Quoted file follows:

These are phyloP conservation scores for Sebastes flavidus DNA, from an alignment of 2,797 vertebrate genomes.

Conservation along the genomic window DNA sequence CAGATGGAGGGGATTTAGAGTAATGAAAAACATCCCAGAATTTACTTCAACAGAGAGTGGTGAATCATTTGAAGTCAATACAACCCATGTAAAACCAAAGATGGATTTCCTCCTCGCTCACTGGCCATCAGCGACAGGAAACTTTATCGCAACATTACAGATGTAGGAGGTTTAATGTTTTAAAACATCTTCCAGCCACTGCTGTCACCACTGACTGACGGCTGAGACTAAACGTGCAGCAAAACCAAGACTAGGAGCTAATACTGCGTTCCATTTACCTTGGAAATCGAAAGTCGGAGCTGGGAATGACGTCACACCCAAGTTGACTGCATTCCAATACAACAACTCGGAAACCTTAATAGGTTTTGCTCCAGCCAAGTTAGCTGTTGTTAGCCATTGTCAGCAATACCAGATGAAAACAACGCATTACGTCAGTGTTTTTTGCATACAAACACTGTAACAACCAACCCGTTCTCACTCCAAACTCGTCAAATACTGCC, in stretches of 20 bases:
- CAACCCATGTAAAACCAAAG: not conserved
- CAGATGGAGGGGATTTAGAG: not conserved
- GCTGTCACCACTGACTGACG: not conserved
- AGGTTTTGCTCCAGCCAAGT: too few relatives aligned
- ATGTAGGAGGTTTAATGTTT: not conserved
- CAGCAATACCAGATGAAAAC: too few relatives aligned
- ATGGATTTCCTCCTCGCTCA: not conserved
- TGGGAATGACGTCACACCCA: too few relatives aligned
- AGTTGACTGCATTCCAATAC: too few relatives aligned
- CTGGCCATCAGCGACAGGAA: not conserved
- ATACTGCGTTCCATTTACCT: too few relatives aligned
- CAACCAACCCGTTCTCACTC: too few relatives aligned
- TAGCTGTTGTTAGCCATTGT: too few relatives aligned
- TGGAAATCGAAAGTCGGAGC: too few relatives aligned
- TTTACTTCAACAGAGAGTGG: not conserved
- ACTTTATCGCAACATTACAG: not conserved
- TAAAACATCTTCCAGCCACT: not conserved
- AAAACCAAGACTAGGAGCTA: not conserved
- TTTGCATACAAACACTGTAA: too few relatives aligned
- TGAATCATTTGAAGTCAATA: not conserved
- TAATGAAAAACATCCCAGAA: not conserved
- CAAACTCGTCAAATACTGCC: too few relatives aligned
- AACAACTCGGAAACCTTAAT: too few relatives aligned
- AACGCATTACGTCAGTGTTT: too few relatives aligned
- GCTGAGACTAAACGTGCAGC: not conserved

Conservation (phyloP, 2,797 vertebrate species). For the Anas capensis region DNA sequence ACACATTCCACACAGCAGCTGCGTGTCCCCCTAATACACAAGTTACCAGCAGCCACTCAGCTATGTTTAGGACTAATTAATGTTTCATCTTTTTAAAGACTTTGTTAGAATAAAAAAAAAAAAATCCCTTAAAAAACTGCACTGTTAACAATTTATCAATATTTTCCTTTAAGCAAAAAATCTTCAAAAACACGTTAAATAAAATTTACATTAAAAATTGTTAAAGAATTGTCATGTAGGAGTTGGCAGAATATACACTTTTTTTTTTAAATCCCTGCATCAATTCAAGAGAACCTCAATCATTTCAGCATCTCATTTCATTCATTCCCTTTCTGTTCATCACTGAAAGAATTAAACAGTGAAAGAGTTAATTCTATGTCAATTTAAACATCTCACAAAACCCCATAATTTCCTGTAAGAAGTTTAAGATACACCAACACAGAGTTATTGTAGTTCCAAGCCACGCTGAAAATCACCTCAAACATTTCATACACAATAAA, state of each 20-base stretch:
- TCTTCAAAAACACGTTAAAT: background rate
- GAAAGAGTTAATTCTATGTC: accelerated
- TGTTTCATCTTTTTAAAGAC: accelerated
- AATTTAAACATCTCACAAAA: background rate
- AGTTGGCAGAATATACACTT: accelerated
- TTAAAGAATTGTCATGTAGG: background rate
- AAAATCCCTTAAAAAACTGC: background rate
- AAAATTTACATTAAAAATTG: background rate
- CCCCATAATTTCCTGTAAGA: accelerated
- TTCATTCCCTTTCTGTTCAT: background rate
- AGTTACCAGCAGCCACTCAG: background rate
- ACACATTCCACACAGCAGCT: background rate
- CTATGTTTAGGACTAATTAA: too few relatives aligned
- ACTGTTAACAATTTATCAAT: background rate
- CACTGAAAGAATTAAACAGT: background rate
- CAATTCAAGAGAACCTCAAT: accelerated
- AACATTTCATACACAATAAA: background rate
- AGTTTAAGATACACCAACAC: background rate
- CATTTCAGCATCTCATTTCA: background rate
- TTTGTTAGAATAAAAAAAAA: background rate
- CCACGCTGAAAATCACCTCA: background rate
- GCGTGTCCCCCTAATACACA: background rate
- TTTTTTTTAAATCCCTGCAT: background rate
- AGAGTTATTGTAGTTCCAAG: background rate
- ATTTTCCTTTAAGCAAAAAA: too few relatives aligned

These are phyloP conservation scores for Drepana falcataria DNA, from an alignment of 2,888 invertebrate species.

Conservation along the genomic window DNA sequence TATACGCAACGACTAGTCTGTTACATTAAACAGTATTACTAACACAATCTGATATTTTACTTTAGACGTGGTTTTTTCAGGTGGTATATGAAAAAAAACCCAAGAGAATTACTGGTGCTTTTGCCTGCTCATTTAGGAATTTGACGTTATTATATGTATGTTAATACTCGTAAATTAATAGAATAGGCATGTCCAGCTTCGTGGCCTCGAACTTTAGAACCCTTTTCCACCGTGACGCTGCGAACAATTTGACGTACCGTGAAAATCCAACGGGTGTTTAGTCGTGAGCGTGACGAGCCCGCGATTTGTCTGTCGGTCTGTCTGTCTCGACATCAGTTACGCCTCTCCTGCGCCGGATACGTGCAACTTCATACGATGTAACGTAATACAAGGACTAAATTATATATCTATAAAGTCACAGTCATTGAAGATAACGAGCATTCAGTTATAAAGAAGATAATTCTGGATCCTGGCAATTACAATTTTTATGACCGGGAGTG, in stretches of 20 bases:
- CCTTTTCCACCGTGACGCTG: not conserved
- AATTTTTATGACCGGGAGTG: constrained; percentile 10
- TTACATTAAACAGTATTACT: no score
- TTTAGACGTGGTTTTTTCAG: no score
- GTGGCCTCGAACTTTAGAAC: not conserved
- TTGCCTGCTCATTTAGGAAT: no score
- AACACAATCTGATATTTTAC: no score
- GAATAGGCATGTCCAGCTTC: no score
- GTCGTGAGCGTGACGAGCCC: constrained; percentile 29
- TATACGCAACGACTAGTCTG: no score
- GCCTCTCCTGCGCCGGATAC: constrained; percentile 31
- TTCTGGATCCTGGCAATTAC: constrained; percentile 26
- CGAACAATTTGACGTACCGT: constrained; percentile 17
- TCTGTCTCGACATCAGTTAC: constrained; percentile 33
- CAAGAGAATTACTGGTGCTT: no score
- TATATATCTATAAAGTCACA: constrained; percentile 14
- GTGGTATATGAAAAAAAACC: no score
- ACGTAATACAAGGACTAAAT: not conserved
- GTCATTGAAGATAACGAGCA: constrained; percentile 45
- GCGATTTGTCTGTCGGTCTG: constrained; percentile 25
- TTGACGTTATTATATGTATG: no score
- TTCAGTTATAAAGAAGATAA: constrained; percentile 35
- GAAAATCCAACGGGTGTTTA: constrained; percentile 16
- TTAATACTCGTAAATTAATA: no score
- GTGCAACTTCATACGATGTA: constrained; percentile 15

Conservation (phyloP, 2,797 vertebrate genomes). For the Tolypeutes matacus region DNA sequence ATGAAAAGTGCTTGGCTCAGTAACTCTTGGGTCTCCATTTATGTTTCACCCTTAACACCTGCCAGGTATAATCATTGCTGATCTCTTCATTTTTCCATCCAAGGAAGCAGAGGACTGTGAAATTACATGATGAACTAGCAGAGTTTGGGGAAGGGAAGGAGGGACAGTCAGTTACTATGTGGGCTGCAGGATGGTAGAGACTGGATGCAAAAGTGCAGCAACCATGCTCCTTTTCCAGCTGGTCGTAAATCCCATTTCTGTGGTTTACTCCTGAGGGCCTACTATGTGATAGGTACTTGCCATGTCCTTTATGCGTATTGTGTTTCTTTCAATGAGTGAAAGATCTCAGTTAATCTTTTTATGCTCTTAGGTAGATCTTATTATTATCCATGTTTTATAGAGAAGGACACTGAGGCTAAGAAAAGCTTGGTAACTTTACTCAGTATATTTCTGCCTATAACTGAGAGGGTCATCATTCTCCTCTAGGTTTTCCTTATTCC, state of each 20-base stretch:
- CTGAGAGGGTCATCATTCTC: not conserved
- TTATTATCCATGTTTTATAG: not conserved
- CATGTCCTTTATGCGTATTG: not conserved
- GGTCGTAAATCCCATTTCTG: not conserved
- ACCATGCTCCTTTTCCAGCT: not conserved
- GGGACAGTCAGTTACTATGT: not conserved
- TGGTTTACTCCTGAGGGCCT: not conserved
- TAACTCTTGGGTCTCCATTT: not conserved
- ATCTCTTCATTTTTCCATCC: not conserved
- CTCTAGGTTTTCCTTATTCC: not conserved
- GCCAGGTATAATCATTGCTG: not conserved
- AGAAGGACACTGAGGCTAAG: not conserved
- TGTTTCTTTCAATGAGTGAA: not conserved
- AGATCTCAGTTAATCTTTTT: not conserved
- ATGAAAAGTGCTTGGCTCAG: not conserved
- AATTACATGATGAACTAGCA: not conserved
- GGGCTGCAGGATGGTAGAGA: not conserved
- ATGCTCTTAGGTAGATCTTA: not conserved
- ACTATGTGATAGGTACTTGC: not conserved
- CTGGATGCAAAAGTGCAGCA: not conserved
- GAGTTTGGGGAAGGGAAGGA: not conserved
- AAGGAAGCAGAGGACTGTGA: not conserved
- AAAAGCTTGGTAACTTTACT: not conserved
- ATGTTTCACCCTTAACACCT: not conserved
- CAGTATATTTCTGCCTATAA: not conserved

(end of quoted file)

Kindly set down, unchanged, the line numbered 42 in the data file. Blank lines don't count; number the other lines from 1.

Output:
- ACTGTTAACAATTTATCAAT: background rate